A look at gadget happenings, as Panasonic’s latest mirrorless interchangeable lens camera makes its debut, Denon bring us a wireless speaker that’s not married to just one smartphone operating system, and students from Copenhagen make Angry Birds tangible.
The promise of the Panasonic Lumix G5
Compact cameras with interchangeable lenses are the next big thing in consumer photography, and Panasonic’s latest in the Lumix range claims to set a new standard. The Lumix G5’s 16MP Live MOS sensor promises clean and clear images, backed up by the processing power of Venus Engine VII FHD. This sensor and processor combination also allows for video recording in full HD with stereo sound.
Touch controls allow users to focus with just a tap and, while a viewfinder is provided, users can also take advantage of the flexibility offered by the high-resolution 3-inch free-angle LCD, which enables them to take shots from any angle.
An ISO range stretching from 160 to 12,800 means the camera is equipped to capture images and video in low-light situations, but true novices won’t even have to concern themselves with such adjustments, thanks to Intelligent Auto Plus and Intelligent Scene Selector, Panasonic’s intuitive technology that selects the right settings based on the environment.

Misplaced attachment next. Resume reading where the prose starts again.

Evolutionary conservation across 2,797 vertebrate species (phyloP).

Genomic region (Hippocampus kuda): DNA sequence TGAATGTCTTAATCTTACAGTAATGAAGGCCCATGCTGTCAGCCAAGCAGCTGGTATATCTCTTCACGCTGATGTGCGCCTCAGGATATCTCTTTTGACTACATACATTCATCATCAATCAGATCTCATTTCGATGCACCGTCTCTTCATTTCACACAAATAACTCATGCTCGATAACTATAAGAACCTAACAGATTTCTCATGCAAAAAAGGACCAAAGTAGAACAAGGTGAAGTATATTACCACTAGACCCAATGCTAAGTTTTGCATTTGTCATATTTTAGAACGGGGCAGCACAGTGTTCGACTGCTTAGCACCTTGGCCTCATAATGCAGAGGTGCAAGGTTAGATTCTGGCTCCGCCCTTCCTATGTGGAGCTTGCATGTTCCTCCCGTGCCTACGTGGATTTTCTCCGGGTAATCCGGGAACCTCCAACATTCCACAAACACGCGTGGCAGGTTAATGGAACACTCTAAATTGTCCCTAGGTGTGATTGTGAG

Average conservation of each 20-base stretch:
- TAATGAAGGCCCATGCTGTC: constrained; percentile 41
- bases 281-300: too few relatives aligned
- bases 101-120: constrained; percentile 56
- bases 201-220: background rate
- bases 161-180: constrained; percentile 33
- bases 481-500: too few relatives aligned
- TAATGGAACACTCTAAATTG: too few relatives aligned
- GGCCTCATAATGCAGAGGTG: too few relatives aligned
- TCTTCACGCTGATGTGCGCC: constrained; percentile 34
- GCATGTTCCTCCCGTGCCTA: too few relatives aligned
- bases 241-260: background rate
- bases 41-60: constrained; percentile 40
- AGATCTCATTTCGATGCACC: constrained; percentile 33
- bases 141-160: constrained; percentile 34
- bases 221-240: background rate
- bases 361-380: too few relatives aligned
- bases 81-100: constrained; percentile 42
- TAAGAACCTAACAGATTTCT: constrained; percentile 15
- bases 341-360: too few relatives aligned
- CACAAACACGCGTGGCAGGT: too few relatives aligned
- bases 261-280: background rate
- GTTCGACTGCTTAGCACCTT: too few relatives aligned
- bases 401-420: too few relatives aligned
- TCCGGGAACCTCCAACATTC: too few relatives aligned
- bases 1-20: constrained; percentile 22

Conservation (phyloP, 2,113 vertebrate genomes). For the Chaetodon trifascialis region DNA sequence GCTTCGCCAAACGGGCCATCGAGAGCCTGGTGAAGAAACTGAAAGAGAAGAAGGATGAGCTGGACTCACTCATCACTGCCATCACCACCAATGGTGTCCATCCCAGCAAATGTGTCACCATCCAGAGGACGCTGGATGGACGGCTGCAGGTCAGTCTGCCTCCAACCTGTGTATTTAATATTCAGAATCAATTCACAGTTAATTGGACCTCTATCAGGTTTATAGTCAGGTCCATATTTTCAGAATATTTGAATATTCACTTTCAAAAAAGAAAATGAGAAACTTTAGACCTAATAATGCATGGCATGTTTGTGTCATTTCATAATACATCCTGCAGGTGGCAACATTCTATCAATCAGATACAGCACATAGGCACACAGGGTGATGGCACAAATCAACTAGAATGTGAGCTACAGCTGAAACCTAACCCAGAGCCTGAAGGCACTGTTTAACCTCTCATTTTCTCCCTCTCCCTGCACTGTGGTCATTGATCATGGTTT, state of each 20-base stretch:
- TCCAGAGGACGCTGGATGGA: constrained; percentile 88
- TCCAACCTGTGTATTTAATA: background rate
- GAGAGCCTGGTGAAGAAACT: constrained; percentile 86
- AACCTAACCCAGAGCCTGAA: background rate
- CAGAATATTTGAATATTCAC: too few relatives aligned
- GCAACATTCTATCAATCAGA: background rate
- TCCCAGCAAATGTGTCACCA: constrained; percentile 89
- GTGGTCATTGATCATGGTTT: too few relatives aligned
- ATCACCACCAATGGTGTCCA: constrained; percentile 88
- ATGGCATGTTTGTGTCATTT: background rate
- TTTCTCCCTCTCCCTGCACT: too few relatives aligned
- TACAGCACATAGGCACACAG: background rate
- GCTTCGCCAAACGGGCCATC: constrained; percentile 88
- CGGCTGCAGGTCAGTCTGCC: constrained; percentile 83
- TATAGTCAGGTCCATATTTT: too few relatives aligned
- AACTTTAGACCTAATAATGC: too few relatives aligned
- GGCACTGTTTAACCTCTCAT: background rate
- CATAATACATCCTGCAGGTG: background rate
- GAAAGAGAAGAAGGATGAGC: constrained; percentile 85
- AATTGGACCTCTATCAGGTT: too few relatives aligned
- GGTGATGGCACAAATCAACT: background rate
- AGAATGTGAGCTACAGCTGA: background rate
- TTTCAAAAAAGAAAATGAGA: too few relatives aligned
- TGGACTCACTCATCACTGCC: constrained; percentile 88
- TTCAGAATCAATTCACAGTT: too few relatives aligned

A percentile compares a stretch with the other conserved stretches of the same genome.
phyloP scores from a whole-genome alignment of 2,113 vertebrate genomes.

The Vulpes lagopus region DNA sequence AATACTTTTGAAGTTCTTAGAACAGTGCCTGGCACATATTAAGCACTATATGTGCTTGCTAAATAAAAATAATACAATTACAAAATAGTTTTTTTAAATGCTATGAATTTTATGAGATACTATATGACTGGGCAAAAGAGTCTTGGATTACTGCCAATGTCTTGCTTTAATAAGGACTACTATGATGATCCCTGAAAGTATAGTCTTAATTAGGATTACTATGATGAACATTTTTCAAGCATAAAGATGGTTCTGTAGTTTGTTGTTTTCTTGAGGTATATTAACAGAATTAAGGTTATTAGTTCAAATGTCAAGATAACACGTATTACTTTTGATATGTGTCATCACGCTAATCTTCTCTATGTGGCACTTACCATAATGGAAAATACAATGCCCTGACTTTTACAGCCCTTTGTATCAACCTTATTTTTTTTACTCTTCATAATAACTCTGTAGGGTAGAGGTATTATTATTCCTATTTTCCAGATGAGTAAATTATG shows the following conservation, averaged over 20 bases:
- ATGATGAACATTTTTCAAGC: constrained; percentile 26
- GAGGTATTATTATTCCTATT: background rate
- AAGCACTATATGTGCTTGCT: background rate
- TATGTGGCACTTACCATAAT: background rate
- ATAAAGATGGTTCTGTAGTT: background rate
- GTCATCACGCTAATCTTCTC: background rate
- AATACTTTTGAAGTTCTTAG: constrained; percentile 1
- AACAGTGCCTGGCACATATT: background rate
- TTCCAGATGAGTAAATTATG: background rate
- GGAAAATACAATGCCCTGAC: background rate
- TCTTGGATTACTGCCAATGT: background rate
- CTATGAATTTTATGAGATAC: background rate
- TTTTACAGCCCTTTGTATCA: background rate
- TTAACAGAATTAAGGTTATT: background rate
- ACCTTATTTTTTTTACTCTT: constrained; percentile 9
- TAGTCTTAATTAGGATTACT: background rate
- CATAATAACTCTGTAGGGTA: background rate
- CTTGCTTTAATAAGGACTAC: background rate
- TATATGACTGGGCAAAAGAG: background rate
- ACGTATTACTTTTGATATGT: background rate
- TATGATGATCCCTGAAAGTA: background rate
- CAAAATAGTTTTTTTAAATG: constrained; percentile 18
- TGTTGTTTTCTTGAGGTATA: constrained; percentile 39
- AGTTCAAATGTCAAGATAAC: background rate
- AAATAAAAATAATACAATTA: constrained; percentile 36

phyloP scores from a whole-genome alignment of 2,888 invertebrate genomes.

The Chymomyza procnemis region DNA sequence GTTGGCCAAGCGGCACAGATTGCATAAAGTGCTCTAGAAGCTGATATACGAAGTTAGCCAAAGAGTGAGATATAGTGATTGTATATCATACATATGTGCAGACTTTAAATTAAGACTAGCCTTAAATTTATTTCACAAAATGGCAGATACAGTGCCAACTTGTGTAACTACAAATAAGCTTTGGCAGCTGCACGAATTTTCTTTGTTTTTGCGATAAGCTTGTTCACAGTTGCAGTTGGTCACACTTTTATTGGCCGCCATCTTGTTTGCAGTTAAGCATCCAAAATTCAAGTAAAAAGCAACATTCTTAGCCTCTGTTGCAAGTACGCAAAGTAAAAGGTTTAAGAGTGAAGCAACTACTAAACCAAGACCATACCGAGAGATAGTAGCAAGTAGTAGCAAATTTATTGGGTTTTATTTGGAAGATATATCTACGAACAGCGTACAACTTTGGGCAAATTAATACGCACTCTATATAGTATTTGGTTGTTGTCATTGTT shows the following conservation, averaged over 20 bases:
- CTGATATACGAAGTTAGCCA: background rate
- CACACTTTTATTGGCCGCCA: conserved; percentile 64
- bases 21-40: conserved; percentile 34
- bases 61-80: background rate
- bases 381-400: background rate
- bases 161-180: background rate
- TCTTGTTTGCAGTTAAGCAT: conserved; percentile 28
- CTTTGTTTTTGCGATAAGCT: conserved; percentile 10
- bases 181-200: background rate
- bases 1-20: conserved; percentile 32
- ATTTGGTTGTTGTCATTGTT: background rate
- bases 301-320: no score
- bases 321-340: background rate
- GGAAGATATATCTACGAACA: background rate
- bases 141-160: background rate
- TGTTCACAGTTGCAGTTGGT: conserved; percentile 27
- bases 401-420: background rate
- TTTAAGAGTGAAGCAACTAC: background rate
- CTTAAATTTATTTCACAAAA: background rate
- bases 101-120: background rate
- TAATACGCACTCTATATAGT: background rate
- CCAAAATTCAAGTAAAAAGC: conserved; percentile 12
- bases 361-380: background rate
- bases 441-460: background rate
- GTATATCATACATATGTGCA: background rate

The Lumix G5 also claims to have ‘light-speed’ auto-focus and comes with a wide range of AF modes, including multiple area, face detection and tracking. Rapid burst shooting allows users to snap six frames per second at full resolution or up to 20 frames per second at lower quality.
The device itself is compact, classically designed with an easy-to-grip body, and is compatible with Micro Four Thirds lenses and accessories, including the new Lumix G X Vario 12-35mm with f2.8 brightness.
Stream music from any smartphone
The Denon Cocoon is a wireless speaker and dock that does not discriminate. Though it is optimised for use with iPhones and iPods, complete with AirPlay functionality, the Cocoon can actually play tunes wirelessly from Android and Windows Phones, too. These users simply need to download a Denon app that allows them to stream music from their devices to the speaker. Thanks to AirPlay, any computer with iTunes can also stream directly to the device.
The two-way speaker system is also enabled to browse internet radio stations and up to three stations can be stored as presets. And, to keep everything sounding at its best, the device lets users extend deep bass and treble performance even at low volume.
Angry Birds enter the physical realm
Just when you think they’ve done it all, students from the Copenhagen Institute of Interaction Design have figured out yet another way for us all to enjoy Angry Birds. Super Angry Birds is a physical controller for the popular app, comprising a slingshot and detonator connected via USB.
The slingshot is actually a hacked motorised slider hooked up to technology that judges how the bird should fly based on the trajectory and how far you pull it back. The detonator is a push-button control that unleashes the selected bird’s extra power.
Hideaki Matsui and Andrew Spitz created Super Angry Birds as part of a class on haptics and used technology found in audio-mixing consoles to simulate the force that would be felt in using a slingshot.
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